After the recent ruling in the Ambani vs. Ambani case and the government's decision on revising APM gas prices, the next big announcement is expected to be in auto fuel prices. India has a complicated pricing system in place for both auto (diesel and petrol) and kitchen (kerosene and LPG) fuels. On the one hand, the government doesn't allow oil marketing companies to charge market prices. It says, a huge section of Indian citizens would not be able afford high fuel costs. On the other hand, a large chunk of the price is actually made up of taxes levied by the government. As today's chart of the day shows, nearly 50% of the price you pay for petrol is towards taxes. So, more than freeing fuel prices, the first thing the government needs to do is to simplify the pricing mechanism.

01:21
 
There are numerous stories doing the rounds that the Greece crisis will have little or no impact on India. In fact, even our belief is the same. But what perhaps matters the most is how people who govern India's finances view the entire situation. And who better person for this than the country's finance minister? Thus, we were all ears when Mr. Pranab Mukherjee spoke to a leading daily about the impact of the Greece crisis on India. The finance minister is of the opinion that India's exposure to troubled Euro nations like Greece, Spain and Portugal is just 4% of its total exports. Thus, there is hardly going to be any impact from an economic point of view.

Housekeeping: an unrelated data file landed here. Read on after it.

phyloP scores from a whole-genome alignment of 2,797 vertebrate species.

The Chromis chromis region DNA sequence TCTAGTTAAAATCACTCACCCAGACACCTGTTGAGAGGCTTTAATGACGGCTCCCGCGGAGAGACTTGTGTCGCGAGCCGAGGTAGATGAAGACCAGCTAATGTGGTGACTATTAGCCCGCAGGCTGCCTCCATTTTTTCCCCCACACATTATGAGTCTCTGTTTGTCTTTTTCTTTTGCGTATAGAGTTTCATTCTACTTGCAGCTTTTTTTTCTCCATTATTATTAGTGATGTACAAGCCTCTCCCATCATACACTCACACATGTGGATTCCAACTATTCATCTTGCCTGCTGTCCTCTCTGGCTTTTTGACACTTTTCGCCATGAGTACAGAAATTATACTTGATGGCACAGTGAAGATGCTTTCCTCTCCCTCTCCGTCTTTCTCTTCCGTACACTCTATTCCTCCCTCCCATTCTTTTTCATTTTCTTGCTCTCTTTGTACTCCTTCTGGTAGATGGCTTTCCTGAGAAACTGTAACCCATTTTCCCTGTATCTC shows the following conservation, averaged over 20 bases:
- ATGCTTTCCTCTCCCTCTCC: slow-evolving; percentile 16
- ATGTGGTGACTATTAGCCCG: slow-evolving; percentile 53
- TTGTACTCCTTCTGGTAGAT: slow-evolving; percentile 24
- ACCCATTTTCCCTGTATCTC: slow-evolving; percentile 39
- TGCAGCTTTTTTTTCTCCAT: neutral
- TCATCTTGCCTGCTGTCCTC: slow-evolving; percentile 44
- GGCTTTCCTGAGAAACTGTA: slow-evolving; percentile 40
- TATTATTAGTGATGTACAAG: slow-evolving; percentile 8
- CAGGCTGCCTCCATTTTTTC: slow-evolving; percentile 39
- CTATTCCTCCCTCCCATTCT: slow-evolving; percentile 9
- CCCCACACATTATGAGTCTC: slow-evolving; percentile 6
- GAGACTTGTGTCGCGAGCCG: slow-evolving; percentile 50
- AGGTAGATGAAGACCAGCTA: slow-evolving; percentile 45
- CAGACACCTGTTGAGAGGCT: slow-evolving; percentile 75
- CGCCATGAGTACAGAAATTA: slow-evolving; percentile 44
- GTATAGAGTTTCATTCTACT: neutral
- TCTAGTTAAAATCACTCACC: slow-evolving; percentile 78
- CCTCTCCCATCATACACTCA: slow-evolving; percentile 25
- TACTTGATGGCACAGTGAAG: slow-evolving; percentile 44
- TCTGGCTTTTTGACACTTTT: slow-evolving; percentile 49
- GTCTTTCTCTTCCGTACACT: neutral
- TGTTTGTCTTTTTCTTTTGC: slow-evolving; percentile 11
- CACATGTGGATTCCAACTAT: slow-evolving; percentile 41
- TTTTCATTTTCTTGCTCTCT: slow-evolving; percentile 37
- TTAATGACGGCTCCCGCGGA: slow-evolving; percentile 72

However, he also cautioned that if the European crisis were to take a turn for the worse then the impact will be difficult to gauge. We are of the view that even if the impact is significant in the short term, it will not matter much from a long-term perspective. It should be noted that it was India's resilience and its domestic driven growth model that pulled us out of global financial meltdown sooner than most other nations. And it is likely to be the same during the current Euro crisis as well, if at all it worsens.

02:10